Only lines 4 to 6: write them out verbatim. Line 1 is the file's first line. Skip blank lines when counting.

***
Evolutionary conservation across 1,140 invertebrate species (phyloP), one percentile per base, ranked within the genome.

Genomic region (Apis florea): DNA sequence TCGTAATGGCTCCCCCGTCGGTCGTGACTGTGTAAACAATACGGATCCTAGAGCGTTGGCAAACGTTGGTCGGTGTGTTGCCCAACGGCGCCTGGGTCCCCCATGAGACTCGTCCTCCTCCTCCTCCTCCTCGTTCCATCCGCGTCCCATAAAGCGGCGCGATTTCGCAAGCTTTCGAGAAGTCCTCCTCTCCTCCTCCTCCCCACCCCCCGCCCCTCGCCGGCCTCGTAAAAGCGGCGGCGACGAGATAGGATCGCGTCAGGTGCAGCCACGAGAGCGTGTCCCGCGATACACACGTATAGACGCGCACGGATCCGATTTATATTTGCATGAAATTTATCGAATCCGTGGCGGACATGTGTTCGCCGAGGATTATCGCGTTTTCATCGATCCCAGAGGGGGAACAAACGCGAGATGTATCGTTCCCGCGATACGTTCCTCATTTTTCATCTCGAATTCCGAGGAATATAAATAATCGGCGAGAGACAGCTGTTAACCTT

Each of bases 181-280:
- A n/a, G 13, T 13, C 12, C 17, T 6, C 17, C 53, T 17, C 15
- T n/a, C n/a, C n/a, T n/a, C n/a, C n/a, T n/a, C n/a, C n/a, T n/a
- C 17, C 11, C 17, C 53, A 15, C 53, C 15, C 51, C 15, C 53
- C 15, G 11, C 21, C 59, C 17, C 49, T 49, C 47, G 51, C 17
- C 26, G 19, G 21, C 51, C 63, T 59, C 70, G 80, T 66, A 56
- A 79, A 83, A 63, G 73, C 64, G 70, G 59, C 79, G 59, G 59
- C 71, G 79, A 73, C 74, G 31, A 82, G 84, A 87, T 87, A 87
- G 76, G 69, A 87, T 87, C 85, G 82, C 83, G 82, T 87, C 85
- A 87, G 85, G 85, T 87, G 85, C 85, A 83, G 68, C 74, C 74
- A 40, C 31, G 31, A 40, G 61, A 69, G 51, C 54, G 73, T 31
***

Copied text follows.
- A n/a, G 13, T 13, C 12, C 17, T 6, C 17, C 53, T 17, C 15
- T n/a, C n/a, C n/a, T n/a, C n/a, C n/a, T n/a, C n/a, C n/a, T n/a
- C 17, C 11, C 17, C 53, A 15, C 53, C 15, C 51, C 15, C 53